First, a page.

Deadwood casinos have been struggling in recent years as visitation numbers have declined to South Dakota’s Black Hills. More bad news broke last week with the revelation that the Celebrity Hotel and Casino has entered Chapter 11 bankruptcy protection.

Deadwood casino Celebrity Hotel

Deadwood’s historic Main Street could be losing a corner tenant mainstay, the Celebrity Hotel and Casino. (Image: South Dakota Tourism/Johnny Sundby Photography)

Located directly across from the saloon where Wild Bill Hickok was shot dead in 1876 while playing a game of poker, Celebrity declared $6.37 million in assets in its bankruptcy paperwork, but also $6.37 million in liabilities and over $3.5 million owed on two bank loans.

The Hollywood-themed casino and hotel is owned by a Nebraska family who couldn’t be reached for comment. But Celebrity casino general manager Ken Gienger, who’s reportedly ran the property for nearly 30 years, told the Rapid City Journal and Black Hills Pioneer that the parent company is simply undergoing a reorganization.

“Nobody’s looking at being laid off,” Gienger explained. “Our goal is to continue to improve and come out with the best result that is possible. It might be good, it might be bad, but it will work out.”

In addition to its casino space, Celebrity includes a museum featuring relics from Hollywood films. According to its website, there’s over 75 pieces of movie memorabilia from films including Back to the Future, Shawshank Redemption, Sleepless in Seattle, and Titanic.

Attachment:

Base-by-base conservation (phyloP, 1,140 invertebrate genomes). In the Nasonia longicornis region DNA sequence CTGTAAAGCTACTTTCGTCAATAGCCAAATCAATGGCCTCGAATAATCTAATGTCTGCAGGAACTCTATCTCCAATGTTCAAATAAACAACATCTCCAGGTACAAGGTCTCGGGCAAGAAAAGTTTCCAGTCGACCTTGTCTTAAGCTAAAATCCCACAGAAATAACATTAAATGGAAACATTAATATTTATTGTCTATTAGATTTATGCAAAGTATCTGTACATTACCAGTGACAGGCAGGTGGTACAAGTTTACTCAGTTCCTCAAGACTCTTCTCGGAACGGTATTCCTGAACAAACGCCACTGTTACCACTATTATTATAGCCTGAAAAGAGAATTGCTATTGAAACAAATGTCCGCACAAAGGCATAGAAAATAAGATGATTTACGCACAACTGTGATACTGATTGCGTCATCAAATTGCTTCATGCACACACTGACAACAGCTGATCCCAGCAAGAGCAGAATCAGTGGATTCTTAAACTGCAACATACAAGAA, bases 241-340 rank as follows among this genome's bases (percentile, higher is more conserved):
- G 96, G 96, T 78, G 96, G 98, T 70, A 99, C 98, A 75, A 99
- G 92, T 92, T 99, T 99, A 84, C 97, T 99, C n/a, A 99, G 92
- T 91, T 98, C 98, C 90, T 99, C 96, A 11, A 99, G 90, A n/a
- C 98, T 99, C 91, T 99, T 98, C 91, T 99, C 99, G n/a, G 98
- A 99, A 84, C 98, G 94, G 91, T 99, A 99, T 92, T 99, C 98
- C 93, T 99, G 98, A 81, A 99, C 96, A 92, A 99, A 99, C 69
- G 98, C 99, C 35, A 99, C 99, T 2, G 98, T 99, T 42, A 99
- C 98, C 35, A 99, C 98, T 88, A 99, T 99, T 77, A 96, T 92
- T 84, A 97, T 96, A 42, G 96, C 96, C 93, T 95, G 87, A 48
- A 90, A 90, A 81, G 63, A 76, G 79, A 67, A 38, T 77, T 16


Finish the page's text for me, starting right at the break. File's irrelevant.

Dying Deadwood

It was just two months ago that A-list actor Kevin Costner closed his Midnight Star casino and restaurant. The gambling emporium had been owned by Costner since he first fell in love with Deadwood back in 1990 while he was on location there for the filming of Dances with Wolves.

The HBO series Deadwood (2004-2006) kept the remote mining town current and popular, but that show aired its final episode now over a decade ago, and tourism has been declining since.

Numerous casinos have closed, and gaming income continues to drop. Through September, total gross slot and table game revenue stands at $850.3 million, a 2.5 percent loss compared to 2016 when the year finished down almost five percent.

Deadwood Back to Life

Tourism analysts have opined in the past that Deadwood has failed to evolve. “A destination brand ‘refresh’ helps maintain the status quo as well as attract new markets,” hospitality professor Alan Fyall said in 2015.

Deadwood Gaming Association Mike Rodman said they’ve asked the state legislature to allow the town to increase its hotel occupancy tax to generate more marketing dollars, and also requested 24-hour liquor sales, both of which were denied.

Rodman says Deadwood is currently working on a comprehensive plan to rejuvenate gaming.

“We have had a five-year period of reduced revenues … which we’ve tried to signal the alarm bells about. Any industry that has that period of decline in revenues is going to feel the negative impacts,” Rodman explained.

“The Main Street of Deadwood is the draw for our visitors and a healthy Main Street is paramount to the ongoing success of the town,” he concluded.